Tax Season Officially Begins Monday: Here Are All Your Questions, Answered

Tax Season Officially Begins Monday: Here Are All Your Questions, Answered

Americans can officially start filing their 2022 individual income tax returns on Monday.

“This tax filing season marks the first to benefit the IRS and our nation’s tax system with multi-year funding in the Reduced Inflation Act,” Acting IRS Commissioner Doug O’Donnell said in a statement. “We have trained thousands of new employees to answer phones and help people. While there is still a lot of work to do after several difficult years, we expect people to see improvements this tax season.”

This is everything taxpayers need to know:

When is the deadline to file taxes?

Most taxpayers will have until Tuesday, April 18 to file their returns or request an extension. That’s because April 15, the typical deadline, falls on a Saturday, and April 17 is the Emancipation Day holiday in Washington, where the IRS is headquartered.

How do I request an individual tax extension?

If you are an individual, you can request an extension online by completing Form 4868 using the “”Free File” tool. You must submit the form by April 18 or print and mail it to the IRS address for your state, making sure it is postmarked by April 18. Once you file the extension, you have until October 16, 2023 to file your taxes.

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However, there are pros and cons to requesting an extension.

IRS Forms 1040 W-2

Internal Revenue Service Forms 1040 and W-2. (iStock/iStock)

You can give taxpayers more time to thoroughly review their return and take advantage of all the tax benefits, such as various deductions and credits, that are available to help them reduce liability.

By delaying the filing date, you can also avoid a no-filing penalty: an additional 5% per month on the unpaid amount, which can add up to 25% of the tax due. If you request an extension, you have until October 16 before the penalty begins to accrue.

Experts caution that requesting an extension does not mean you can delay paying the government any taxes you owe.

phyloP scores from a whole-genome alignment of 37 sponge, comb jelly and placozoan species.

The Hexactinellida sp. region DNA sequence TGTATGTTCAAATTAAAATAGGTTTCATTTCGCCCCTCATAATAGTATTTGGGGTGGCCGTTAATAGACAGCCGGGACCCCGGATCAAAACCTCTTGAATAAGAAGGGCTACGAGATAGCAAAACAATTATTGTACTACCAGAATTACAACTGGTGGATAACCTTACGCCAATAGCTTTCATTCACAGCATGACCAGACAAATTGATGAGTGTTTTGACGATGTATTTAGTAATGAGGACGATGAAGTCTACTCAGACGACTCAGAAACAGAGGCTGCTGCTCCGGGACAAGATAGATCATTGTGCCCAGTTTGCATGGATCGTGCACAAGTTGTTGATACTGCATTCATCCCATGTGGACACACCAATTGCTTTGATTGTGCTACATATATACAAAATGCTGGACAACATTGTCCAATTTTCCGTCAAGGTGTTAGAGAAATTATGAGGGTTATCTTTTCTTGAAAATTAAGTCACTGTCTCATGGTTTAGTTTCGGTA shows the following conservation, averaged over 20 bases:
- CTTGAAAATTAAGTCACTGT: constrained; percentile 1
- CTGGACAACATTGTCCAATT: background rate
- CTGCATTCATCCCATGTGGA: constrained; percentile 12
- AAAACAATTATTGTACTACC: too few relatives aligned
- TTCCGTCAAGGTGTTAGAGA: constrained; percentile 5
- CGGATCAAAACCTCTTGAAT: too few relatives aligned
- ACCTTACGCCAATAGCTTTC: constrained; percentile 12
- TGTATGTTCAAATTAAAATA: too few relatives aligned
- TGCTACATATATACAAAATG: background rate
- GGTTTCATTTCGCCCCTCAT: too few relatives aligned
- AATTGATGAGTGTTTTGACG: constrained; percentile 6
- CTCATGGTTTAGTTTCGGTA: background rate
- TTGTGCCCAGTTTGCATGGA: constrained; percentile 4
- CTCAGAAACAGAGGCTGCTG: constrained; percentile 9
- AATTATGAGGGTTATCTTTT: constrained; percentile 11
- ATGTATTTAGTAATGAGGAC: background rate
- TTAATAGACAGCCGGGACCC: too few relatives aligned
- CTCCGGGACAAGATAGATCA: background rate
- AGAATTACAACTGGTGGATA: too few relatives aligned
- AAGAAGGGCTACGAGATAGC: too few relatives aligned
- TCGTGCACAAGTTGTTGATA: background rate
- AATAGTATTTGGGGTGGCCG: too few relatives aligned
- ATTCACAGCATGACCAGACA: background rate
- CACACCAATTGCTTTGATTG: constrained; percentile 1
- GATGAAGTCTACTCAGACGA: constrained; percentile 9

“The extension to file is not an extension to pay,” Eric Bronnenkant, head of tax at online financial adviser Betterment, previously told FOX Business. “A common misconception is that you have more time to pay, and that’s not true.”

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How can I get my tax refund as soon as possible?

Most taxpayers can normally expect to receive a refund from Uncle Sam. For many families, the money can be substantial: Nearly three-quarters of taxpayers received a tax refund in 2022, with an average payment of about $3,176, up from $2,800 in 2021.

In order to receive your refund within 21 days of filing, the IRS warned you to file your return electronically, make sure it is accurate and complete, and request to receive your refund via direct deposit.

internal revenue service

The IRS headquarters in Washington, DC, USA, on Friday, February 25, 2022. (Photographer: Al Drago/Bloomberg via Getty Images/Getty Images)

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However, the tax agency warned that some returns may require “additional review” and take longer to process if their systems identify any errors; if there are errors in the statement; or if you suspect theft or fraud.

“Filing a paper return is probably the worst idea of ​​all, even though the IRS has hired additional staff,” Tom O’Saben, director of tax content and government relations for the National Association of Tax Professionals, told FOX Business. . “They’re still dealing with a buildup from last year. The difference would be measured in months, rather than weeks if someone filed a paper return instead of an electronic filing.”

What if I expect to receive the child tax credit or the earned income tax credit?

The IRS warns of a problem for early filers hoping to collect the earned income tax credit, a tax break for low- and moderate-income workers or an additional child tax credit.

IRS Form 1040

IRS Form 1040 income tax forms (Associated Press/AP Images)

If you claim any of the tax credits, the IRS cannot issue your refund before mid-February.

The IRS warned that refunds could be smaller this year. Why?

The agency previously warned taxpayers to prepare for smaller refunds this year because the federal government did not deliver stimulus payments in 2022. In 2021, the IRS delivered a third round of stimulus payments worth up to $1,400 per person. Eligible Americans could claim unpaid funds on their tax return.

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“Refunds may be less in 2023,” the IRS said in a November press release about preparing for the upcoming tax season. “Taxpayers will not receive an additional stimulus payment with a 2023 tax refund because there were no economic impact payments for 2022.”

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